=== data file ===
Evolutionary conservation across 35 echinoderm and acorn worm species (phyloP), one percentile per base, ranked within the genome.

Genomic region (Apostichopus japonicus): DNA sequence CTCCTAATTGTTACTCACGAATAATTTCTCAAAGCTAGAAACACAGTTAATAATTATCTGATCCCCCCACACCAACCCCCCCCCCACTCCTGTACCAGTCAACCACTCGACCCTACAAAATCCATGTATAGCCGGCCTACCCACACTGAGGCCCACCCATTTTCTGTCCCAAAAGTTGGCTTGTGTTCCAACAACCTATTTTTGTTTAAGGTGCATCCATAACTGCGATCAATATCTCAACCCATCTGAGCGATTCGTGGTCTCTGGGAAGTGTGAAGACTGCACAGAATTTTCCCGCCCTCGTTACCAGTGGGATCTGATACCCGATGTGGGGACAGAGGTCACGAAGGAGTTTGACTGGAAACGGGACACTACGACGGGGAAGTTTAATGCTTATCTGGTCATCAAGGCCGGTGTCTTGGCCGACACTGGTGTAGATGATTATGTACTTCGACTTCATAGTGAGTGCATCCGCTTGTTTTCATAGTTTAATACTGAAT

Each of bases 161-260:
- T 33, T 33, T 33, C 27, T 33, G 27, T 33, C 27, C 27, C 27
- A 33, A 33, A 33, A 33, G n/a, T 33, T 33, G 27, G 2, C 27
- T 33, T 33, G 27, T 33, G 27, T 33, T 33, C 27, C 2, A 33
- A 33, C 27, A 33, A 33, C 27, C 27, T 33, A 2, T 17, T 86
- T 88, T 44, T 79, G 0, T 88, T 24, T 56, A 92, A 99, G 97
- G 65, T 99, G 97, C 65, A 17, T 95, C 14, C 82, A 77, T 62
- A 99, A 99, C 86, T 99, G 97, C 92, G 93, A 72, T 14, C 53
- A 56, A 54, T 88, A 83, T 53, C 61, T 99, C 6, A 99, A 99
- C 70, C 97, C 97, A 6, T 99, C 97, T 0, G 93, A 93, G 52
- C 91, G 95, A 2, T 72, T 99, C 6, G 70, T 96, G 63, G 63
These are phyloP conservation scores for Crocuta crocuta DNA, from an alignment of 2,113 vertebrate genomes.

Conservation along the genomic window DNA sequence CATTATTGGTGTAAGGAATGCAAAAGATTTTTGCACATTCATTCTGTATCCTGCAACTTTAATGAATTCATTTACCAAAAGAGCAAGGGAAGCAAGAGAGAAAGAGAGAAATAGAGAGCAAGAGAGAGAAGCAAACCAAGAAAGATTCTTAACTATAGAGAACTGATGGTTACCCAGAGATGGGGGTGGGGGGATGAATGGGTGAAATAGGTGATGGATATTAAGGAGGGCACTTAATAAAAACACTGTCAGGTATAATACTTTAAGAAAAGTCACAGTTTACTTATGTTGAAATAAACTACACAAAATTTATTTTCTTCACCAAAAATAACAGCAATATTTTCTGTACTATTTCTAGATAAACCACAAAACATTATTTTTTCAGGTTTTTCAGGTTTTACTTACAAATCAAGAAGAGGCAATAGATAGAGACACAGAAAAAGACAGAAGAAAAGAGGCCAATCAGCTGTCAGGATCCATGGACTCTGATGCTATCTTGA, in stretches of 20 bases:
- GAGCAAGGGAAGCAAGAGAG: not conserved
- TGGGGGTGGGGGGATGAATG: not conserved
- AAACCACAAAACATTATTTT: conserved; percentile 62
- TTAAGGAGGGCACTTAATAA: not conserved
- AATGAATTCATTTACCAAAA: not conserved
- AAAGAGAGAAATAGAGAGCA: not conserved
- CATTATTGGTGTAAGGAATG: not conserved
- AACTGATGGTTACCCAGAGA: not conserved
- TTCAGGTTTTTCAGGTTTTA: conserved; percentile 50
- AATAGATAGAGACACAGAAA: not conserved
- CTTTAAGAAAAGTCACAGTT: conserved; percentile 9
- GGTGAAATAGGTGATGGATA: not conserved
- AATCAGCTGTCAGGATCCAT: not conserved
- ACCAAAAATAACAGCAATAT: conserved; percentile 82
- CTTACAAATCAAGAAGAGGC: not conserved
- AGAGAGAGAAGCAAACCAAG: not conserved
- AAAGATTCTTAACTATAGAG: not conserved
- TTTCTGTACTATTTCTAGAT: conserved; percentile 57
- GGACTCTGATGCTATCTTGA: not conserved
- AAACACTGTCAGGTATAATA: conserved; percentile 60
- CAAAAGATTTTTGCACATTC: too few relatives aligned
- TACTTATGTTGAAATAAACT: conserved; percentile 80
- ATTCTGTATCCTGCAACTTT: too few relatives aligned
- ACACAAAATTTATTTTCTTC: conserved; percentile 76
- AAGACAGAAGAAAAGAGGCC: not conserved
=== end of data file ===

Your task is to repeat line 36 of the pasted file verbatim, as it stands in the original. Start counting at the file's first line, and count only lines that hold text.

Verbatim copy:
- CAAAAGATTTTTGCACATTC: too few relatives aligned